The Giralda, Seville

David Roberts British, Scottish

Not on view

Roberts created this moody image of a Seville landmark while visiting the city in 1833. Built as a minaret by the Moors, the structure became the cathedral bell tower after Christians retook the city in 1248, and the name derives from the crowning weathervane, or giraldillo. Using watercolor over graphite, the artist added touches of white to suggest sunlight dancing off masonry. In this view from the north, the artist makes the top and bottom of the façade equal in width—the resulting lack of vertical recession allowed accurately rendered surface ornament. Studying monuments of Islamic architecture in Spain may have encouraged Roberts’s trip to Egypt and the Holy Land in 1838.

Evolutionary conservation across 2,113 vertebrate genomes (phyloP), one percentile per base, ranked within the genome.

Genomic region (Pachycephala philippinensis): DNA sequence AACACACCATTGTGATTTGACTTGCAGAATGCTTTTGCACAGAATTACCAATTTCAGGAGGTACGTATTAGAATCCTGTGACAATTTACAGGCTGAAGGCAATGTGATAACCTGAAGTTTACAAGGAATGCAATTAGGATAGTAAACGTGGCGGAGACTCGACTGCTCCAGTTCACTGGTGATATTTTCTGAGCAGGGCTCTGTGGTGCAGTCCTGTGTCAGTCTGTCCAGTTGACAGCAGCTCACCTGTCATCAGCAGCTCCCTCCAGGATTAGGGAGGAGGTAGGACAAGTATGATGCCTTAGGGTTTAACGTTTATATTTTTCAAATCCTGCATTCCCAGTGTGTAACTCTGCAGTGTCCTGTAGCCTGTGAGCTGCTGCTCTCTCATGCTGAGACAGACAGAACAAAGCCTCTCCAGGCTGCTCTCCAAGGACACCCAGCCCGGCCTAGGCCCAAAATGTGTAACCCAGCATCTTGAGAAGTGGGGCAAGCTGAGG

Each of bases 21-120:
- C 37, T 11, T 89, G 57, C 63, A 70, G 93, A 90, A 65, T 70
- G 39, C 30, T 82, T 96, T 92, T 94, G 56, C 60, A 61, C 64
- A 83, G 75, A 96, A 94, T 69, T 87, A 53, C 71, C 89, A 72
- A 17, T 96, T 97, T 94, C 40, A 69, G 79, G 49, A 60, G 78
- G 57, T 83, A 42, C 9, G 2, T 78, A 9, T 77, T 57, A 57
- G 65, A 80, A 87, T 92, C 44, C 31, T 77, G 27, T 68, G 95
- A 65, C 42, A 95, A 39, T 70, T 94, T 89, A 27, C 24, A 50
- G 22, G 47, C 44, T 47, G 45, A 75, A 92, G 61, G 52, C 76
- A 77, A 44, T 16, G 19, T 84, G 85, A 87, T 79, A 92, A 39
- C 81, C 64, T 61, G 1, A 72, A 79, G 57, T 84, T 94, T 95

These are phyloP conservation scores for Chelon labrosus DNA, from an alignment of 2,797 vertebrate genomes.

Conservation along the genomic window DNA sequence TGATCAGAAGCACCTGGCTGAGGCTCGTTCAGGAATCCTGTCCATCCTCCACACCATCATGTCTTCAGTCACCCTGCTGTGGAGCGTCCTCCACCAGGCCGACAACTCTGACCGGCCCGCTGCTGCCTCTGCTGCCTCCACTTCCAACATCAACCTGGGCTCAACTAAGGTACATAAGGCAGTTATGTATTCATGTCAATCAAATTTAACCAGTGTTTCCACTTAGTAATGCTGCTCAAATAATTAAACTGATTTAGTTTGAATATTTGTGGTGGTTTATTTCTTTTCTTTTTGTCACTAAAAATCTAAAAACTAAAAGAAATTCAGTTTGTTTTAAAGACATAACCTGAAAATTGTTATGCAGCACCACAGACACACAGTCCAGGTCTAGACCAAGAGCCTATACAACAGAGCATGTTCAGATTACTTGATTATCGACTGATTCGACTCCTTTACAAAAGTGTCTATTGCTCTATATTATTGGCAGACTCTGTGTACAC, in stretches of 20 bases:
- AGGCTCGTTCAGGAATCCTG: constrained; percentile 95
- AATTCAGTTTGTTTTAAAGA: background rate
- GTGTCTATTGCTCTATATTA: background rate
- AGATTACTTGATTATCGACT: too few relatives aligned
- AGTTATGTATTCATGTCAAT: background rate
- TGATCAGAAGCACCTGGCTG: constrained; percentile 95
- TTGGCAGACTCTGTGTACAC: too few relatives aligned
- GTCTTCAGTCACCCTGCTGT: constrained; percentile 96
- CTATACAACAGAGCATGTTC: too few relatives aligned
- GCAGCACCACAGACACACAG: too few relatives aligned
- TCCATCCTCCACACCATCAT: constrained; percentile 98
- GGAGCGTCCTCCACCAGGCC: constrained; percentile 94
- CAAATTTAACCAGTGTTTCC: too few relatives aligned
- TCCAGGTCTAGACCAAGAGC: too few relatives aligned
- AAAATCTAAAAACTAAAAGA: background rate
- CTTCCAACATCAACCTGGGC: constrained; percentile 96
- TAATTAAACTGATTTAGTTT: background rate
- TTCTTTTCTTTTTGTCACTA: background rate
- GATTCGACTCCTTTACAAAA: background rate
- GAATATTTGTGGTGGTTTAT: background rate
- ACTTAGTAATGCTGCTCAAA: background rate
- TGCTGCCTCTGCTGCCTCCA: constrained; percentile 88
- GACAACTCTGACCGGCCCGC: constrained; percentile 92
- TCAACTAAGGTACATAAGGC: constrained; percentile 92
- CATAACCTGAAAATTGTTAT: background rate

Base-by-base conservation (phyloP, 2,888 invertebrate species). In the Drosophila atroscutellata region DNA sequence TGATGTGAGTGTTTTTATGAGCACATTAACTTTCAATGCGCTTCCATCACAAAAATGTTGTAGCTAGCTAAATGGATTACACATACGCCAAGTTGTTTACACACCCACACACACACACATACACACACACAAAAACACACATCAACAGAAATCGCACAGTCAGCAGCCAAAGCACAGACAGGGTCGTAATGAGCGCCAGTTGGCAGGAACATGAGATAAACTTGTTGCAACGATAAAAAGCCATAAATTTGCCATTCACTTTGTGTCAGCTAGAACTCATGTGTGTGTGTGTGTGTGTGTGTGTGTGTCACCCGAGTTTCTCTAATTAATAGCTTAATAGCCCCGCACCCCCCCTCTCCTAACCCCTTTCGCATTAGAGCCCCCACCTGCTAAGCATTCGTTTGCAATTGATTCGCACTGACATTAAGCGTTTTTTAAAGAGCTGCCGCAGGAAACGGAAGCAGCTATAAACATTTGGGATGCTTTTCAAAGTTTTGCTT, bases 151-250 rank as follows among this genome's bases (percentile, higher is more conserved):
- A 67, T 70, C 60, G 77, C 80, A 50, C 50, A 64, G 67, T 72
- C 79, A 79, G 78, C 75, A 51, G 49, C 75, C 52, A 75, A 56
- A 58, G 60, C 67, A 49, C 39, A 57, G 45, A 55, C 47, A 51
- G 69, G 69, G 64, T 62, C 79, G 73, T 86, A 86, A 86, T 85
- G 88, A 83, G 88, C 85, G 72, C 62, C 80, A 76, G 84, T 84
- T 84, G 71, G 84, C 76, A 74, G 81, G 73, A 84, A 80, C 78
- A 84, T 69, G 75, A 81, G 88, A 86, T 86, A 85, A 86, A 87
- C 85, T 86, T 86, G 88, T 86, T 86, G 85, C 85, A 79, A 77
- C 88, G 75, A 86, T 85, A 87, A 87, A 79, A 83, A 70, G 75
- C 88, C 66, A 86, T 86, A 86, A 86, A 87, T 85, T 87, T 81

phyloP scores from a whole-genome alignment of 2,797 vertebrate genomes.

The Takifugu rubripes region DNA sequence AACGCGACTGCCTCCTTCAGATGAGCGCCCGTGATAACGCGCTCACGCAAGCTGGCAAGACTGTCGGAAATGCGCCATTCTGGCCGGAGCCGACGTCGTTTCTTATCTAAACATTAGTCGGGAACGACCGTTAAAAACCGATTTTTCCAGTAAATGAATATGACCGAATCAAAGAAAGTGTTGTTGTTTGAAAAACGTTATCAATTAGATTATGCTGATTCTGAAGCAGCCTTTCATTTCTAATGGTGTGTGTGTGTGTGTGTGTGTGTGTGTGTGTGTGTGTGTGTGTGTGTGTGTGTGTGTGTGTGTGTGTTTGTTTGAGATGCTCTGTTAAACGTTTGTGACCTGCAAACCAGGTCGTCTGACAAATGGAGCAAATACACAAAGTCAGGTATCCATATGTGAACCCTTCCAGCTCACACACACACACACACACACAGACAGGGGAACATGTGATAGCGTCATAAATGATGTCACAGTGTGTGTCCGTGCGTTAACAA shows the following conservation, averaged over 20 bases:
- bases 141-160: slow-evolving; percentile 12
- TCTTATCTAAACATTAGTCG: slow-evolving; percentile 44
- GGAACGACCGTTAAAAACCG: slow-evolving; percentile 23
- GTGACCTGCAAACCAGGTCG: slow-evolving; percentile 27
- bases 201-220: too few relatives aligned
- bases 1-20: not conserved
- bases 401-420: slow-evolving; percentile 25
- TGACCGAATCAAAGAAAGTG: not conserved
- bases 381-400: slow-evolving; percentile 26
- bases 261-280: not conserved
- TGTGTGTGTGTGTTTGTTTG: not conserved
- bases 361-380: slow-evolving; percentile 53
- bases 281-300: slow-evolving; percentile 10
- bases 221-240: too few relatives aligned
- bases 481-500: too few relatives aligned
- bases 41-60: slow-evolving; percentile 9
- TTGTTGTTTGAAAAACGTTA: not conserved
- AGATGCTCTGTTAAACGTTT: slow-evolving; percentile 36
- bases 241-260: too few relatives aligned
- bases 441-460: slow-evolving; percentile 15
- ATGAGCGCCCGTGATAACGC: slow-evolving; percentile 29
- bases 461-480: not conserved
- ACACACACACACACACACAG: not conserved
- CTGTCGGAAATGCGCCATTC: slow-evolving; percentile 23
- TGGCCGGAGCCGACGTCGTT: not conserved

The Giralda, Seville, David Roberts (British, Stockbridge, Scotland 1796–1864 London), Watercolor and gouache (bodycolor) over graphite on blue-gray paper

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